Online Social Encyclopaedia vs. Offline “Authoritative” Encyclopaedia

We spend time with our students in the center trying to educate them on why Wikipedia should never be a primary resource in an academic paper. Actually, that’s not fair. We try to explain what Wikipedia is and why it is not always a credible source, and therefore should never be the sole support for the research in an academic paper.

The kids fuss, and we expect that since we’ve just asked them to do some real work and to read what they’re finding critically.

Of course, the argument then becomes why we support an often out-of-date source, like the Encyclopaedia Brittanica, over a site that is edited frequently by people theoretically trying to improve the level of knowledge on the subject.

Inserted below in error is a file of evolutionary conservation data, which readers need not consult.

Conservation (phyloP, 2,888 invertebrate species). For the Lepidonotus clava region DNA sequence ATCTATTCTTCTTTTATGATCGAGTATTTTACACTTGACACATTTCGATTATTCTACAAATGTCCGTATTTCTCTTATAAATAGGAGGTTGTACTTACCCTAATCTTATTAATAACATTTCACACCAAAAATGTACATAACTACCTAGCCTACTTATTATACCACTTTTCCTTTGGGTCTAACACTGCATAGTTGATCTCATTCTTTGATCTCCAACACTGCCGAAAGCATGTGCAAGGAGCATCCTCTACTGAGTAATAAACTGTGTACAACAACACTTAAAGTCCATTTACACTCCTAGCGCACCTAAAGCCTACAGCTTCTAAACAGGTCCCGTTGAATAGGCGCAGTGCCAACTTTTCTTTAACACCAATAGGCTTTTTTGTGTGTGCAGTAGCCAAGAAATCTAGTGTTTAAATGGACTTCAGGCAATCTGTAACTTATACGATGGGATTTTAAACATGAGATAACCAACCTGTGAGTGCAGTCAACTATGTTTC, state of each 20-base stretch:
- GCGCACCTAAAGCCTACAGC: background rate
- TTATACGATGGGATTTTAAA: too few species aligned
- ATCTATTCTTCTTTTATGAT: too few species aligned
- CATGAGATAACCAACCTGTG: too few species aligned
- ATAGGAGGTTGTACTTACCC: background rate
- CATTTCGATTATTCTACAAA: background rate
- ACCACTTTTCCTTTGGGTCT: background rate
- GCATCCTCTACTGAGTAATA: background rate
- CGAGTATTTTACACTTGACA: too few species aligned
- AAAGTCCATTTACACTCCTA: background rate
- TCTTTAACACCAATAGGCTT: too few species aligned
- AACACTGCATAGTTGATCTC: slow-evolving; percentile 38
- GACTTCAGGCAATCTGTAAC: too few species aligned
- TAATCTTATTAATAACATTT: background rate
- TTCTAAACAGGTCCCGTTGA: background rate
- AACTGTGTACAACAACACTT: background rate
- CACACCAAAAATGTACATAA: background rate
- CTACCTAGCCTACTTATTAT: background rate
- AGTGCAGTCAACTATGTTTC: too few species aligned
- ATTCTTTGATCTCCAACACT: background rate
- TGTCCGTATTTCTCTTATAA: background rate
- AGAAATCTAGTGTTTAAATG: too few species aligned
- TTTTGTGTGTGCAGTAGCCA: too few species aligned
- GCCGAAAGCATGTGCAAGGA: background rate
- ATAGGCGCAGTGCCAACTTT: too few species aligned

Again, the best we can do is try to educate them to read everything with a critical eye. We try to explain the inherent problems with completely trusting a source that is open to anybody editing it. We try to explain the need for other sources to help corroborate what they’re finding on Wikipedia.

I use Wikipedia very rarely, but when I do, you can bet I’m running around finding up to half a dozen other sources to supoort or correct what I’ve found there.

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